Many of us have hobbies in other areas than photography. We may be into model trains, wargaming, historical recreation, quilting, sewing, gardening, cooking, cars, spiritual practices, social work, model making or whatever.
Any other activity we are involved in, either for hobby or work, can not only provide subject matter for our photography but may also bring talents that can be applied in our photography. Let’s have a look at some people doing just this.
David Leventhal has moved from shooting toy soldiers, cowboy and Indian figurines, religious statues and sports models to adult toys. Using shallow depth of field and a large-format Polaroid camera, he creates dioramas that explore American culture. The result is a strong body of work that has achieved great success.
David Lambert mixes a passion for the landscape and environmental concerns with an ability to create model landscapes in a series of works with a strong conceptual basis and great visuals.
Edward Weston’s Pepper image from 1930 should inspire any photographer with an interest in cooking or vegetable gardening to start shooting some of their vegetables before, while, or after they are in the pot.
Anyone who has burned a lot of incense will have seen the amazing patterns the smoke makes in the air. Why not try photographing this, as Mehmet Ozgur did.
I hope you are starting to get the idea. No matter what your other interests, professional or hobby, you can apply them to photography.
If you are a passionate computer game player, set up the camera pointing at the screen, set a long exposure, and capture the movement as dynamic blurs.
A skateboarder could tape on a suitable camera to their board, set to take a picture every five seconds and shoot while in action. Similarly an amateur rally driver or off-roader could affix a camera securely to the car and capture action shots.
Someone with great people-handling skills, such as a psychologist or sales person, could persuade people to pose in unusual ways or in challenging situations.
A lab technician or scientist could take great images of equipment setups in the lab.
A mother could choose to document suburban life, do abstract shots in the supermarket, or serve as an event photographer at their kid’s activities.
A student could create great images of other students or abstracts of study materials or even books in the library.
It is when you draw diverse things together that you have the opportunity to make some unique creative choices. While lots of people shoot landscapes, how many shoot model landscapes seriously? There are many who shoot flowers, how many shoot flowers with bugs from their bug collection? While many shoot insect macros, how many do so using the endoscopy equipment that doctors use?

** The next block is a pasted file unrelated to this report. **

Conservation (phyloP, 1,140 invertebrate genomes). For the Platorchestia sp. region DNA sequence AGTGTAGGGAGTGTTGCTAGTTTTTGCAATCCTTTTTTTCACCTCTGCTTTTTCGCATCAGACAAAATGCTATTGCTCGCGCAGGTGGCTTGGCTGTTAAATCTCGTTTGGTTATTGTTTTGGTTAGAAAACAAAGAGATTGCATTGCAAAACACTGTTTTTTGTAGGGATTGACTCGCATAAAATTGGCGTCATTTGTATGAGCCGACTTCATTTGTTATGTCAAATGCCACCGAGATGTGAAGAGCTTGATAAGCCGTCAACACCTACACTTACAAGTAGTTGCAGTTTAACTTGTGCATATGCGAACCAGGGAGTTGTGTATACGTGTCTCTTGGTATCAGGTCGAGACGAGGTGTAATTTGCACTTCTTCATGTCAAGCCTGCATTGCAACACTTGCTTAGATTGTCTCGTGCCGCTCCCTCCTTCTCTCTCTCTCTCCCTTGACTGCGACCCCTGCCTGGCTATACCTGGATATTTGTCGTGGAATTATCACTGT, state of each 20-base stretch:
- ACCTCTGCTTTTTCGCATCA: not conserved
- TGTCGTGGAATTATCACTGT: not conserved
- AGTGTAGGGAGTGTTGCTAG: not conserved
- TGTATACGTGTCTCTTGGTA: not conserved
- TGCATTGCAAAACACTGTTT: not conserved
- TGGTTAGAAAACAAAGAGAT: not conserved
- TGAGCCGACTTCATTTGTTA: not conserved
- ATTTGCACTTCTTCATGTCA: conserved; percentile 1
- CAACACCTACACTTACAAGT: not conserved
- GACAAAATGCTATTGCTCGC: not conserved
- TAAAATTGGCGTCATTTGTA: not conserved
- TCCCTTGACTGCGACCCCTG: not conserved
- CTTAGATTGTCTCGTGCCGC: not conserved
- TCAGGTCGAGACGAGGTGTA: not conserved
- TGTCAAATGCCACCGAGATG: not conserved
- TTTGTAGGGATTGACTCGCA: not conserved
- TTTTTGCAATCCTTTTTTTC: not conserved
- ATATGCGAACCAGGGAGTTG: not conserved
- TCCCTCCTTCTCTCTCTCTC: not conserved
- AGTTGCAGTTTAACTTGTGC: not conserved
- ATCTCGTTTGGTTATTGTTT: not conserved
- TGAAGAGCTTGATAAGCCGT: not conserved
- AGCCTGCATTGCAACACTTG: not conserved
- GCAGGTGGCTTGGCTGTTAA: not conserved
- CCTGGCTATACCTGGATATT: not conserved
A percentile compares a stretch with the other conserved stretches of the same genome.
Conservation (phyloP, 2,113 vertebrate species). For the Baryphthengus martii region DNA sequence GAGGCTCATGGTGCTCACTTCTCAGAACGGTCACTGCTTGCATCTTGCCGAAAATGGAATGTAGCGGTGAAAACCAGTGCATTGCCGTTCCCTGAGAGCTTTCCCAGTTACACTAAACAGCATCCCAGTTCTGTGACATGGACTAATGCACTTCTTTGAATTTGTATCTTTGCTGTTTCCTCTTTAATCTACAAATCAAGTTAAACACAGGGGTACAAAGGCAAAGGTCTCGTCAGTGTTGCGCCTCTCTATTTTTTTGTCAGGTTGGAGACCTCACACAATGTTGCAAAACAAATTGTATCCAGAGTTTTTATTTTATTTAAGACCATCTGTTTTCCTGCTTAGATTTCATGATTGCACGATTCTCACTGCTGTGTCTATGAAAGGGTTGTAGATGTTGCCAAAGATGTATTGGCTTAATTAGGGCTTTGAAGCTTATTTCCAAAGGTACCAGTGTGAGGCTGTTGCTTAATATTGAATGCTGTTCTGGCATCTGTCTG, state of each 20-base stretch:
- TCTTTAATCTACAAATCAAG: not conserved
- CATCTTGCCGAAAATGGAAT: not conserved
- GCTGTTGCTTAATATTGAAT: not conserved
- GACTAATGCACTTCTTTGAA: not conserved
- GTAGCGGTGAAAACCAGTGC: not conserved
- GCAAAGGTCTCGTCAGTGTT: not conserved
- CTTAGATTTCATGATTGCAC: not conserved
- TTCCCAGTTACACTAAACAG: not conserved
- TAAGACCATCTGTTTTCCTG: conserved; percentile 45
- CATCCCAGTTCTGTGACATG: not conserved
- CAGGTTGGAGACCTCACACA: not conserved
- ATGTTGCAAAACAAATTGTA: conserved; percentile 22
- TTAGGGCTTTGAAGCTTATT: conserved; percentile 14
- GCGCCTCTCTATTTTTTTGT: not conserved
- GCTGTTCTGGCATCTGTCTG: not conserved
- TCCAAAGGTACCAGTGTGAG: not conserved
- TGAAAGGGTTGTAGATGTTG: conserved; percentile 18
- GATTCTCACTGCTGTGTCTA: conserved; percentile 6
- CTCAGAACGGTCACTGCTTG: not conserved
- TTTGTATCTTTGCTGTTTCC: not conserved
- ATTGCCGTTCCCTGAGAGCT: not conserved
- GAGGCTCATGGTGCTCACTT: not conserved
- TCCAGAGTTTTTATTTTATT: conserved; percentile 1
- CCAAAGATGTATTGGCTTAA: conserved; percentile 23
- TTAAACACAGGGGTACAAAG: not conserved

When you combine very different areas you limit your competition, making it more likely for you to get noticed. You also end up seeing images in situations that no one else does, thus sharing your unique vision with the world.
So try combining your interests. Your life will be easier when you can share time on several passions and your work will have a unique quality.
While this may sound very New Agey, sometimes it is the negative experiences that we learn the most from. This is as true in photography and business as it is in other aspects of life.
At one level or another, most of us resist change. For example, unless there is a damn good reason, we keep taking the same types of photos or printing on the same paper and at the same size. Or, we keep operating our business the way we always have.
Two weeks ago, my main website was hacked into and vandalized. I spotted it very quickly and then spent three frustrating days trying to restore the site and close up the holes. During this time I kept finding more that the hackers had done. So after three days I decided I had no choice but to pull the site down.
Then the question was what to do? I had been considering moving the site to a new, underlying server technology but I hadn’t done so because of the issues involved in porting the site. Thus, I began to see the hacking event in a more positive light. The incident had motivated me to not only completely revamp the security aspects of my site, but also to move it to new technology that enabled me to add features that I had been wanting to add for quite some time. So now my site is back and better than ever.
Likewise, I have discovered that my photography improves if I set conditions that require me to use new tools. When I received a new lens, the Lensbaby Composer, I wanted to give it an extensive workout. So I decided to make it the only lens I would use during the next month of shooting. That decision really pushed me to be more creative.
Because the Lensbaby Composer has a single focal length, I had to overcome my comfort with my zoom lenses. My photography was enhanced as I discovered how to work with the tilting mechanism on the Lensbaby Composer. And, having the choice of a heavily distorting plastic lens, a less distorting single-element glass lens, a sharp double-element glass lens and a combined pinhole/zone plate ‘lens’ caused me to really explore how I felt about sharpness in my images.